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Self-Assessment Questions

Gastroenterology

Management of Rectal Cancer: Review Questions

Douglas G. Adler, MD

Dr. Adler is an Assistant Professor of Medicine and Director of Gastrointestinal Endoscopy, University of Texas Health Science Center at Houston, Houston, TX.



Choose the single best answer for each question.

1. A 60-year-old man presents for an annual physical examination. The examination is normal except for a palpable mass in the rectum on digital rectal examination. The patient denies any change in bowel habits and feels well. Rectal cancer is suspected. What is the next best step in the evaluation of this patient?
  1. Computed tomography (CT) scan of the abdomen and pelvis
  2. Double-contrast barium enema
  3. Flexible sigmoidoscopy with biopsy of the lesion
  4. Full colonoscopy with biopsy of the lesion
  5. Magnetic resonance imaging (MRI) scan of the abdomen and pelvis
Click here to compare your answer.


2. A 62-year-old woman is found to have a rectal mass on screening colonoscopy. Biopsies of the lesion reveal adenocarcinoma. Which of the following modalities would best assess the local extent of disease in this patient?

  1. CT scan of the abdomen and pelvis
  2. Endoscopic ultrasound (EUS) examination of the rectosigmoid colon
  3. MRI scan of the abdomen and pelvis
  4. Positron emission tomography (PET) scan of the abdomen and pelvis
  5. Transabdominal ultrasound of the pelvis
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3. A 78-year-old woman with coronary artery disease and severe chronic obstructive pulmonary disease is admitted to the hospital with painless jaundice. CT scan reveals the presence of multiple lesions in the liver, suggestive of metastases, and a nearly obstructing rectal mass. Colonoscopy demonstrates a large, ulcerated tumor in the proximal rectum and a residual lumen of less than 1 cm in diameter. While in the hospital, the patient develops a large bowel obstruction. What is the best treatment modality for this patient?

  1. Immediate radiation therapy of the rectal mass
  2. Placement of a colonic decompression tube
  3. Emergency surgery with resection of the mass
  4. Emergency surgery with creation of a diverting colostomy
  5. Placement of a rectal self-expanding metal stent
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4. A 57-year-old man is found to have a rectal mass on digital rectal examination. Subsequent colonoscopy and biopsy confirm rectal adenocarcinoma. EUS examination demonstrates penetration of the tumor into, but not through, the muscularis propria. EUS guided fine needle aspiration of a suspicious peritumoral lymph node yields positive cytology for malignancy. CT scan demonstrates no metastases. The patient is staged as T2N1M0. What procedure should be attempted to remove the primary lesion in this patient?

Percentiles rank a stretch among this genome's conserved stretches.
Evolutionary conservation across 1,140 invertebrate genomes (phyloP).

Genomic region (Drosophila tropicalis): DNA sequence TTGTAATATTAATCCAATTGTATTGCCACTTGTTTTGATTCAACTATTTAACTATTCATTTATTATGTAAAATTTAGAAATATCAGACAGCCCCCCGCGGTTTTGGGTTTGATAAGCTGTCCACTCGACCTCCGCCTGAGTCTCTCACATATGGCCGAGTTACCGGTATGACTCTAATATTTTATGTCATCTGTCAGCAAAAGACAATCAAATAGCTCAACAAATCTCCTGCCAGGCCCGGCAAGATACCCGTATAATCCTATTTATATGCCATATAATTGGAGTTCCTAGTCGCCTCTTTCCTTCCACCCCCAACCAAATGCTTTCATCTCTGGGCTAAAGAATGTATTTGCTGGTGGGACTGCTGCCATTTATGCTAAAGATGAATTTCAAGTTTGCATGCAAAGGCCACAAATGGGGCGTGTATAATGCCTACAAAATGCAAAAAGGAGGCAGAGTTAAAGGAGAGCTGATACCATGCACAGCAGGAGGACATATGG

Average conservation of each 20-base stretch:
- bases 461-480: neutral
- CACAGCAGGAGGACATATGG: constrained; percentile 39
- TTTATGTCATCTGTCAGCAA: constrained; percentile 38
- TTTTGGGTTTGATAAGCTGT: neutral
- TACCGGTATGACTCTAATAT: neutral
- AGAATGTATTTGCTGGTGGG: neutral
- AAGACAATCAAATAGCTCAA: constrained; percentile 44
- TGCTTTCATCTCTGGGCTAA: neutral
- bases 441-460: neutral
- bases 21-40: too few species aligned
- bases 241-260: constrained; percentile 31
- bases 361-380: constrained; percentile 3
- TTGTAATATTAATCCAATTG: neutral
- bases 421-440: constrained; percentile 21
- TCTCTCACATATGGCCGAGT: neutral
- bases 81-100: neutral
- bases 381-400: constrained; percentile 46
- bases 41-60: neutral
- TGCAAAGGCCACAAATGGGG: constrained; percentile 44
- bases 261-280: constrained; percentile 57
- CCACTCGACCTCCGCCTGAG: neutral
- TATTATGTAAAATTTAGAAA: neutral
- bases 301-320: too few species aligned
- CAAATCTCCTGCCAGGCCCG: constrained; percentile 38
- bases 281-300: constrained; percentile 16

1. Endoscopic mucosal resection (EMR) to remove the lesion
  2. Endoscopic argon plasma coagulation (APC) therapy to cauterize and ablate the lesion
  3. Surgical transanal excision of the lesion
  4. Surgical colectomy
  5. Surgical abdominoperineal resection (APR)
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5. A 70-year-old man is found to have distal rectal cancer during a screening colonoscopy. The patient undergoes preoperative staging and is found to have a 1.5-cm rectal mass that does not invade the muscularis propria of the rectal wall. There is no regional lymphadenopathy and no evidence of distant metastases. The patient is staged at T1N0M0. The patient is advised to undergo APR but refuses because it will lead to anal sphincter loss and permanent colostomy. Which of the following represents a viable alternate therapeutic option for this patient?

  1. Chemotherapy alone
  2. Radiation therapy alone
  3. Chemoradiation therapy
  4. Full-thickness surgical removal of the tumor (transanal excision)
  5. Endoscopic ablation of the tumor with APC
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